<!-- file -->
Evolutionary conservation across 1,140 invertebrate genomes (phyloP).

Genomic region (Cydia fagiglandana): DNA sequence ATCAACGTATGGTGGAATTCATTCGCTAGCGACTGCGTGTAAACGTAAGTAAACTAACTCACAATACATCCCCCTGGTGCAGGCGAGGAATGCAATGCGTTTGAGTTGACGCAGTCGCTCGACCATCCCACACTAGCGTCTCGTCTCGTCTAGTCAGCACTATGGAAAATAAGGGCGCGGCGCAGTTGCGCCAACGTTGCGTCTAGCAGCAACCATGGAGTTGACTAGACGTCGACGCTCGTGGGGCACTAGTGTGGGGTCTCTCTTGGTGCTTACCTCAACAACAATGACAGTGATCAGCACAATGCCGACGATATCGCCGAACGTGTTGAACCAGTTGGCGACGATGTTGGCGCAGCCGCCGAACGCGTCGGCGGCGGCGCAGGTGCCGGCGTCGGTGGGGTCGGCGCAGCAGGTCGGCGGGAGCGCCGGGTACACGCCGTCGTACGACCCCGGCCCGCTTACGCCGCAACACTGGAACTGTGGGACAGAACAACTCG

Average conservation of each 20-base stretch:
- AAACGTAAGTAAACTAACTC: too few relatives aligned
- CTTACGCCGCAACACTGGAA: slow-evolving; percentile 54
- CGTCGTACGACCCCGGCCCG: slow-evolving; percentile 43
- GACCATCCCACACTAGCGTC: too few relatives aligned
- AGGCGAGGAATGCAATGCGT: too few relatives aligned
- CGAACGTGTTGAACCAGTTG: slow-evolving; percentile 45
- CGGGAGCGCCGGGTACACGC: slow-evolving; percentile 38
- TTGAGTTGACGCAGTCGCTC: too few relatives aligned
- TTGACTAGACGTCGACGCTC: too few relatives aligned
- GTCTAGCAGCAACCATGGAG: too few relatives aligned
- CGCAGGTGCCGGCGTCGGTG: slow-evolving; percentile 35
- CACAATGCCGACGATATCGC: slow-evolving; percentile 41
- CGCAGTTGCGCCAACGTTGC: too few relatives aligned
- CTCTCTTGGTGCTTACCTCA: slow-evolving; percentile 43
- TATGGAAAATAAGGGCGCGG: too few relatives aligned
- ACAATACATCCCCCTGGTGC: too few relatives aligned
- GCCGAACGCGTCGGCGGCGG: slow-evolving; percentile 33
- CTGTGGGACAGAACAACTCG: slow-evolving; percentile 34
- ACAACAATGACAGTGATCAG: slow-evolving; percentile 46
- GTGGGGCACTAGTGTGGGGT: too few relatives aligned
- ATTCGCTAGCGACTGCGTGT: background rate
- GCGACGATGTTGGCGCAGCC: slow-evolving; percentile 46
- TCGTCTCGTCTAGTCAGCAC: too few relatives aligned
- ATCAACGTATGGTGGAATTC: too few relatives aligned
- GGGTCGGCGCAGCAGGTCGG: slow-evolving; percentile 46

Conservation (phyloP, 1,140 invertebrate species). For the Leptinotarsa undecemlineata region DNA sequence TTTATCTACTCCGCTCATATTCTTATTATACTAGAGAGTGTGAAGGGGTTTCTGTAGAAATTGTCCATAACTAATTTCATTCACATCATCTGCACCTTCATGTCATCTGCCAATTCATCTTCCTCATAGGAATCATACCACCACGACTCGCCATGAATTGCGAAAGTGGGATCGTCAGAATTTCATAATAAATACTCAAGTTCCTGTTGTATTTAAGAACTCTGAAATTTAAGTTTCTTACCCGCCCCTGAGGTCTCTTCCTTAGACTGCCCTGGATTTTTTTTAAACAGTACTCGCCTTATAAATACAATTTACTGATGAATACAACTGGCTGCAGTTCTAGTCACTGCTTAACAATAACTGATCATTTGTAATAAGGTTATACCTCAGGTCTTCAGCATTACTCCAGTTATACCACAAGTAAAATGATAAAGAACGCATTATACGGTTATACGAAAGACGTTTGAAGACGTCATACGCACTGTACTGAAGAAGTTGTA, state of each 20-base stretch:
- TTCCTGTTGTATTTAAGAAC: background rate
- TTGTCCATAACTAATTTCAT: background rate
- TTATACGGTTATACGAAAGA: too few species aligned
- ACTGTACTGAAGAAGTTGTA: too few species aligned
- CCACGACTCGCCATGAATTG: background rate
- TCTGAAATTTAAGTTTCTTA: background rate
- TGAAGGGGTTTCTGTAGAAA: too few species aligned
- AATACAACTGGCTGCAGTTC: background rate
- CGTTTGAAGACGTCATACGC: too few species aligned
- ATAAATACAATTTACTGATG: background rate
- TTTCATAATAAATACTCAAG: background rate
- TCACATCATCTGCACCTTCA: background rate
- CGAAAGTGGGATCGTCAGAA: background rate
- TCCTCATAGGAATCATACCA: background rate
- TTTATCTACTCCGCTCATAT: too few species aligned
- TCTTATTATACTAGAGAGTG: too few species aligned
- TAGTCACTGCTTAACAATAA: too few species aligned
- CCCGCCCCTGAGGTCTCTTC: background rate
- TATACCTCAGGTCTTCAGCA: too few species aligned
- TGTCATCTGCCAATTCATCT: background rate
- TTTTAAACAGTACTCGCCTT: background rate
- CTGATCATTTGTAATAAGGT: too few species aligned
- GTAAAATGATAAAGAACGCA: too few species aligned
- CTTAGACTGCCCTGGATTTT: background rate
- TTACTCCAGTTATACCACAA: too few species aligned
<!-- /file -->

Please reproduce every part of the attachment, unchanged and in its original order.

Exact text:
Evolutionary conservation across 1,140 invertebrate genomes (phyloP).

Genomic region (Cydia fagiglandana): DNA sequence ATCAACGTATGGTGGAATTCATTCGCTAGCGACTGCGTGTAAACGTAAGTAAACTAACTCACAATACATCCCCCTGGTGCAGGCGAGGAATGCAATGCGTTTGAGTTGACGCAGTCGCTCGACCATCCCACACTAGCGTCTCGTCTCGTCTAGTCAGCACTATGGAAAATAAGGGCGCGGCGCAGTTGCGCCAACGTTGCGTCTAGCAGCAACCATGGAGTTGACTAGACGTCGACGCTCGTGGGGCACTAGTGTGGGGTCTCTCTTGGTGCTTACCTCAACAACAATGACAGTGATCAGCACAATGCCGACGATATCGCCGAACGTGTTGAACCAGTTGGCGACGATGTTGGCGCAGCCGCCGAACGCGTCGGCGGCGGCGCAGGTGCCGGCGTCGGTGGGGTCGGCGCAGCAGGTCGGCGGGAGCGCCGGGTACACGCCGTCGTACGACCCCGGCCCGCTTACGCCGCAACACTGGAACTGTGGGACAGAACAACTCG

Average conservation of each 20-base stretch:
- AAACGTAAGTAAACTAACTC: too few relatives aligned
- CTTACGCCGCAACACTGGAA: slow-evolving; percentile 54
- CGTCGTACGACCCCGGCCCG: slow-evolving; percentile 43
- GACCATCCCACACTAGCGTC: too few relatives aligned
- AGGCGAGGAATGCAATGCGT: too few relatives aligned
- CGAACGTGTTGAACCAGTTG: slow-evolving; percentile 45
- CGGGAGCGCCGGGTACACGC: slow-evolving; percentile 38
- TTGAGTTGACGCAGTCGCTC: too few relatives aligned
- TTGACTAGACGTCGACGCTC: too few relatives aligned
- GTCTAGCAGCAACCATGGAG: too few relatives aligned
- CGCAGGTGCCGGCGTCGGTG: slow-evolving; percentile 35
- CACAATGCCGACGATATCGC: slow-evolving; percentile 41
- CGCAGTTGCGCCAACGTTGC: too few relatives aligned
- CTCTCTTGGTGCTTACCTCA: slow-evolving; percentile 43
- TATGGAAAATAAGGGCGCGG: too few relatives aligned
- ACAATACATCCCCCTGGTGC: too few relatives aligned
- GCCGAACGCGTCGGCGGCGG: slow-evolving; percentile 33
- CTGTGGGACAGAACAACTCG: slow-evolving; percentile 34
- ACAACAATGACAGTGATCAG: slow-evolving; percentile 46
- GTGGGGCACTAGTGTGGGGT: too few relatives aligned
- ATTCGCTAGCGACTGCGTGT: background rate
- GCGACGATGTTGGCGCAGCC: slow-evolving; percentile 46
- TCGTCTCGTCTAGTCAGCAC: too few relatives aligned
- ATCAACGTATGGTGGAATTC: too few relatives aligned
- GGGTCGGCGCAGCAGGTCGG: slow-evolving; percentile 46

Conservation (phyloP, 1,140 invertebrate species). For the Leptinotarsa undecemlineata region DNA sequence TTTATCTACTCCGCTCATATTCTTATTATACTAGAGAGTGTGAAGGGGTTTCTGTAGAAATTGTCCATAACTAATTTCATTCACATCATCTGCACCTTCATGTCATCTGCCAATTCATCTTCCTCATAGGAATCATACCACCACGACTCGCCATGAATTGCGAAAGTGGGATCGTCAGAATTTCATAATAAATACTCAAGTTCCTGTTGTATTTAAGAACTCTGAAATTTAAGTTTCTTACCCGCCCCTGAGGTCTCTTCCTTAGACTGCCCTGGATTTTTTTTAAACAGTACTCGCCTTATAAATACAATTTACTGATGAATACAACTGGCTGCAGTTCTAGTCACTGCTTAACAATAACTGATCATTTGTAATAAGGTTATACCTCAGGTCTTCAGCATTACTCCAGTTATACCACAAGTAAAATGATAAAGAACGCATTATACGGTTATACGAAAGACGTTTGAAGACGTCATACGCACTGTACTGAAGAAGTTGTA, state of each 20-base stretch:
- TTCCTGTTGTATTTAAGAAC: background rate
- TTGTCCATAACTAATTTCAT: background rate
- TTATACGGTTATACGAAAGA: too few species aligned
- ACTGTACTGAAGAAGTTGTA: too few species aligned
- CCACGACTCGCCATGAATTG: background rate
- TCTGAAATTTAAGTTTCTTA: background rate
- TGAAGGGGTTTCTGTAGAAA: too few species aligned
- AATACAACTGGCTGCAGTTC: background rate
- CGTTTGAAGACGTCATACGC: too few species aligned
- ATAAATACAATTTACTGATG: background rate
- TTTCATAATAAATACTCAAG: background rate
- TCACATCATCTGCACCTTCA: background rate
- CGAAAGTGGGATCGTCAGAA: background rate
- TCCTCATAGGAATCATACCA: background rate
- TTTATCTACTCCGCTCATAT: too few species aligned
- TCTTATTATACTAGAGAGTG: too few species aligned
- TAGTCACTGCTTAACAATAA: too few species aligned
- CCCGCCCCTGAGGTCTCTTC: background rate
- TATACCTCAGGTCTTCAGCA: too few species aligned
- TGTCATCTGCCAATTCATCT: background rate
- TTTTAAACAGTACTCGCCTT: background rate
- CTGATCATTTGTAATAAGGT: too few species aligned
- GTAAAATGATAAAGAACGCA: too few species aligned
- CTTAGACTGCCCTGGATTTT: background rate
- TTACTCCAGTTATACCACAA: too few species aligned